Reform of the European sugar market is endangering the livelihoods of hundreds of thousands of farmers in developing countries and could push 200,000 people into poverty by 2020, the Fairtrade Foundation has said.
It has implored manufacturers, retailers and consumers to switch to Fairtrade ingredients, ahead of a planned commitment by world leaders to the United Nation’s sustainable development goals later this year.
It follows a decision from the European Union (EU) to remove a cap on EU sugar beet production, which the Fairtrade Foundation has claimed will weaken the ability of small-scale sugar cane farmers in less economically developed countries to compete with European producers.
Fairtrade Foundation chief executive Michael Gidney said: “We cannot stand by and watch as thousands of sugar cane farmers in developing countries, who have supplied the UK for generations – and in some cases, been encouraged with EU funds to grow more sugar – lose their livelihoods. This is not a levelling of the playing field, because European beet sugar farmers get a subsidy from the EU. “We need a new approach that puts farmers first. We’re calling on the EU to bring together government, business and civil society, to find and fund solutions that will support sugar cane farmers to stay in the game, find new markets or diversify. Crucially, they must involve sugar farmers in the process – and as a quarter of the EU’s sugar imports from these countries comes to the UK, [the UK Department for International Development (DFID)] must play a lead role.”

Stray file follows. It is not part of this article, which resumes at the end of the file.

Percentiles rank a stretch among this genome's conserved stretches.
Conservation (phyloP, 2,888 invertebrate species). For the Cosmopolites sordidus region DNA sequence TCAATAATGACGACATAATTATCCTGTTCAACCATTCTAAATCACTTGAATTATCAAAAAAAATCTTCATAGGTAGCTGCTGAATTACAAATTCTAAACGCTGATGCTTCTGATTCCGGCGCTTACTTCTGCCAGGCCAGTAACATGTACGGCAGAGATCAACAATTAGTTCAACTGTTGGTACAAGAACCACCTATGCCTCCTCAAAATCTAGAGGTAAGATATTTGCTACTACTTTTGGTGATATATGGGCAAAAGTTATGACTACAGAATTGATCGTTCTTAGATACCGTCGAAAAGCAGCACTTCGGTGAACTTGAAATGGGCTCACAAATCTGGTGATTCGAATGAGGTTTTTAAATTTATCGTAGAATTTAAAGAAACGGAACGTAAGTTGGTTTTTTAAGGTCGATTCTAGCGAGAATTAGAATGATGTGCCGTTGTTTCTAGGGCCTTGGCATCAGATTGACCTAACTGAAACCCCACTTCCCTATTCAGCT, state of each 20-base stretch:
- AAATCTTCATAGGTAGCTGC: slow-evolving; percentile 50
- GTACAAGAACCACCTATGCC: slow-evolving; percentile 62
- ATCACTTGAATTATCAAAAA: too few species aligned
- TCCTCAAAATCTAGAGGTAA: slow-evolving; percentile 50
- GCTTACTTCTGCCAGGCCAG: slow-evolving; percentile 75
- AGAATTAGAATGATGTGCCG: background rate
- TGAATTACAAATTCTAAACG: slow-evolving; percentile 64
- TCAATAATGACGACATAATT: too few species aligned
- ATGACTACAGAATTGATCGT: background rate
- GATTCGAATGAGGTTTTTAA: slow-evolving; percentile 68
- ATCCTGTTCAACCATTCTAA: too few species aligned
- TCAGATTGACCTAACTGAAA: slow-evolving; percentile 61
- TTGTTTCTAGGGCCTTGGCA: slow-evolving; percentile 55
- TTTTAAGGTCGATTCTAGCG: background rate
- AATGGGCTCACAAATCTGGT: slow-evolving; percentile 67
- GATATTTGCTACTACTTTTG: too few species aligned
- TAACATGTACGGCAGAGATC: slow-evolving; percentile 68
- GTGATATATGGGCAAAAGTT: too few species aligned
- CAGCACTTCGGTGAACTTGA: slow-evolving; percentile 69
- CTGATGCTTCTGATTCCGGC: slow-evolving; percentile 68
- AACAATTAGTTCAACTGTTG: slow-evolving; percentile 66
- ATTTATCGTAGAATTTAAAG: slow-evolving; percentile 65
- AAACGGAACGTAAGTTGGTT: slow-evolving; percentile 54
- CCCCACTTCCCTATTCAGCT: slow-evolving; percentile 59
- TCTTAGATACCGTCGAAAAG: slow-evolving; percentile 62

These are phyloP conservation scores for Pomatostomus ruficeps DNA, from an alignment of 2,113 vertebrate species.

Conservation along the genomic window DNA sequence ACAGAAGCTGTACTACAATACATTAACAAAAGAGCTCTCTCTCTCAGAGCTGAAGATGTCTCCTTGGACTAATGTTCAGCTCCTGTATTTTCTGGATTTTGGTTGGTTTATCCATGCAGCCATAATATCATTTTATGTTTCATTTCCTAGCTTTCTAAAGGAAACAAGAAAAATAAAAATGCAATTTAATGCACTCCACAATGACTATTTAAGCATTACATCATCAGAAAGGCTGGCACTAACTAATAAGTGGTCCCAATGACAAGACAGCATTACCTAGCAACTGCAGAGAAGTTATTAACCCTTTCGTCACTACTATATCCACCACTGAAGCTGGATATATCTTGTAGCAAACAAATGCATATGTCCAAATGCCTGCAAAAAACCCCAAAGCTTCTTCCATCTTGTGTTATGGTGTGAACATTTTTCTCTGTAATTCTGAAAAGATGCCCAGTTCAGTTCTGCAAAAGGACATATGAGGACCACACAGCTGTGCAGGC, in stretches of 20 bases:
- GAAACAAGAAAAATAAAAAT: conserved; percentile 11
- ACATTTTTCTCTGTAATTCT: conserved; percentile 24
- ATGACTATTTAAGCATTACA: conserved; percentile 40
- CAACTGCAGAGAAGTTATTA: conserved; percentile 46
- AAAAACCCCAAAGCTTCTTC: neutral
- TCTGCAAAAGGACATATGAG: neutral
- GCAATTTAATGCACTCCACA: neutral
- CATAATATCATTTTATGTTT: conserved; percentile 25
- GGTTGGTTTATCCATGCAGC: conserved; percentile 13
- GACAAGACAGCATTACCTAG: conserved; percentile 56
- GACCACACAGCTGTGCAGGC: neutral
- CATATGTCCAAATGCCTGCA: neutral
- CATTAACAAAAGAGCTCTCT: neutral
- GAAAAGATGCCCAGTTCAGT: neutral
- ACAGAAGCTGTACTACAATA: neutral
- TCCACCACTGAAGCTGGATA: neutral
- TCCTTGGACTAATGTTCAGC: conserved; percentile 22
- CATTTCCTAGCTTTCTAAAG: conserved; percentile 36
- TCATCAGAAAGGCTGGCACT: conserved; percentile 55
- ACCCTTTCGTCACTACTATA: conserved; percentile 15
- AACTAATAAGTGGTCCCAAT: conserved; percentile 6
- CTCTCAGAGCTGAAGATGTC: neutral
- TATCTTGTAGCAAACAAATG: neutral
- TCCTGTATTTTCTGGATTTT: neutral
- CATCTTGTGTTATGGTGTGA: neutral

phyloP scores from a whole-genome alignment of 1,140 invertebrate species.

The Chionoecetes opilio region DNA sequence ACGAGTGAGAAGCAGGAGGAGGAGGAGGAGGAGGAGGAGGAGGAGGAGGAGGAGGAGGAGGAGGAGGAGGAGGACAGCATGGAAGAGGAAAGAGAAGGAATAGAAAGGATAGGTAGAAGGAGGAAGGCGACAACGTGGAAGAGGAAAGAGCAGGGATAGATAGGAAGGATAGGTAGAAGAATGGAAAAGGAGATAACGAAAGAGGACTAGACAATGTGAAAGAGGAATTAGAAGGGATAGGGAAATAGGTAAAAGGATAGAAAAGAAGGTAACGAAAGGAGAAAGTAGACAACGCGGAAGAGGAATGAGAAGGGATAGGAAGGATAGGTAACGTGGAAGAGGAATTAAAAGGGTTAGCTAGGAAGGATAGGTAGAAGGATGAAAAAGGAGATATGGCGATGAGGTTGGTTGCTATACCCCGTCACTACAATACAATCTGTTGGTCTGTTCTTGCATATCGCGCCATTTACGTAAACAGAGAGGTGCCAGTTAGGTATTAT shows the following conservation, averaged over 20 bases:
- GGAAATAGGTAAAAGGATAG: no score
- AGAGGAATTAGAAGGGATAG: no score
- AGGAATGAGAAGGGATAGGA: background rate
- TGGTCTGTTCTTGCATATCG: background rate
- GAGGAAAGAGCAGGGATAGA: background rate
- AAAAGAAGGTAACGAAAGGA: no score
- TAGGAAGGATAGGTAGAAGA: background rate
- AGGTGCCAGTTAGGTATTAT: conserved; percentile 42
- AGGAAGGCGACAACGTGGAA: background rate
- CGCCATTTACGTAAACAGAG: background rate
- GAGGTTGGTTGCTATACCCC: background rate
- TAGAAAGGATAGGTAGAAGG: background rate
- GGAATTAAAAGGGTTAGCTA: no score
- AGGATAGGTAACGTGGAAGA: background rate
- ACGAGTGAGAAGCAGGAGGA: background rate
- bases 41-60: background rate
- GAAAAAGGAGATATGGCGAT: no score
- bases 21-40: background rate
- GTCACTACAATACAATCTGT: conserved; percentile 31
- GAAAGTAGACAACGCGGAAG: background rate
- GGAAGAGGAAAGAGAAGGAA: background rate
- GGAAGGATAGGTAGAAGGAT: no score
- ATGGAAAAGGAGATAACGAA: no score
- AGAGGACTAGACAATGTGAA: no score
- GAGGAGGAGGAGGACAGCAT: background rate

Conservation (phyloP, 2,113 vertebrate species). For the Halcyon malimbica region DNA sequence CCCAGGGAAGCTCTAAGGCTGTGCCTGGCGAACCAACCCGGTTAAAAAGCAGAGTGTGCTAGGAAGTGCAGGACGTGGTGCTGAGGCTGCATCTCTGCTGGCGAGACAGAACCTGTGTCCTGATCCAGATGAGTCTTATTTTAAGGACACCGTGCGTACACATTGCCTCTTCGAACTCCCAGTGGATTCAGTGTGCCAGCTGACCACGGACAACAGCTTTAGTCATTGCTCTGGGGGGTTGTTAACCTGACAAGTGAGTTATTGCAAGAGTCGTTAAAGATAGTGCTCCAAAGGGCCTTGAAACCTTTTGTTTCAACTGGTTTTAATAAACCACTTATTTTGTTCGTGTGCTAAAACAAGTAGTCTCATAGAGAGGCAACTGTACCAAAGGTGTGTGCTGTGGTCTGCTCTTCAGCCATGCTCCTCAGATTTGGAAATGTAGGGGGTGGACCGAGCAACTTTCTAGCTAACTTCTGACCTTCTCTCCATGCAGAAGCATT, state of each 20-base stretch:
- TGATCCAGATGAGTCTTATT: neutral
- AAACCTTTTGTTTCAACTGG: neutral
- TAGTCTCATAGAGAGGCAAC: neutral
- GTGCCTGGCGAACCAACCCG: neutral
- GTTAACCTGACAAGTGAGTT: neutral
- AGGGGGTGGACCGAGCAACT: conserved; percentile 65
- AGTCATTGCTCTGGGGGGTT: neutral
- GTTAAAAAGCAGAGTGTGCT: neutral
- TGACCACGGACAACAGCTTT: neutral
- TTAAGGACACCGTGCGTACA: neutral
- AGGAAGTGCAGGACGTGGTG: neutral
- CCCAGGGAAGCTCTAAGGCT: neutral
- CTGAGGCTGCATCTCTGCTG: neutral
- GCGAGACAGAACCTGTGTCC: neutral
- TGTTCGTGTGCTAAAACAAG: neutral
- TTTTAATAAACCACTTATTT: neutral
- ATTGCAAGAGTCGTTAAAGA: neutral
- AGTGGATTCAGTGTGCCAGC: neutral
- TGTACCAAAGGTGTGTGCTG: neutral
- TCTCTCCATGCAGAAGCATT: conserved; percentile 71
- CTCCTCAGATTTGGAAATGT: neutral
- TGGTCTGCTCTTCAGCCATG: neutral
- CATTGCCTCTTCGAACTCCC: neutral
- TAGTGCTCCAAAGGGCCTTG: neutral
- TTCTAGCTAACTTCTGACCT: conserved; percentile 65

The foundation added that sugar cane production formed a crucial part of smaller economies such as Jamaica, where it claimed 8% of the population was directly or indirectly supported by the crop. Paulette Richards, secretary of the Trelawney and St James Cane Growers Association in the northwest of the country, said: “Sugar is the backbone of our economy and the source of our income. If we hadn’t the sugar industry… children would not be able to go to school effectively, shops would close, bakeries would close – it would affect every individual.”
In October last year, we reported that a fall in the global price of sugar was endangering the same small-scale producers, whose number is based on research from DFID.
Leading confectionery brands such as Cadbury Dairy Milk, Green & Black’s and Divine source their sugar on Fairtrade terms, the foundation added.
But consumers could still do more to support sugar producers across the world. Gidney said: “We’re asking them to stand by the sugar cane farmers that have been failed by politics, by choosing Fairtrade sugar or asking their supermarket to stock it. There are people’s lives in our shopping baskets, and we don’t believe people would want to buy sugar that costs a penny or two less per bag, if they knew that the cost was hundreds of thousands of people being pushed into poverty.”
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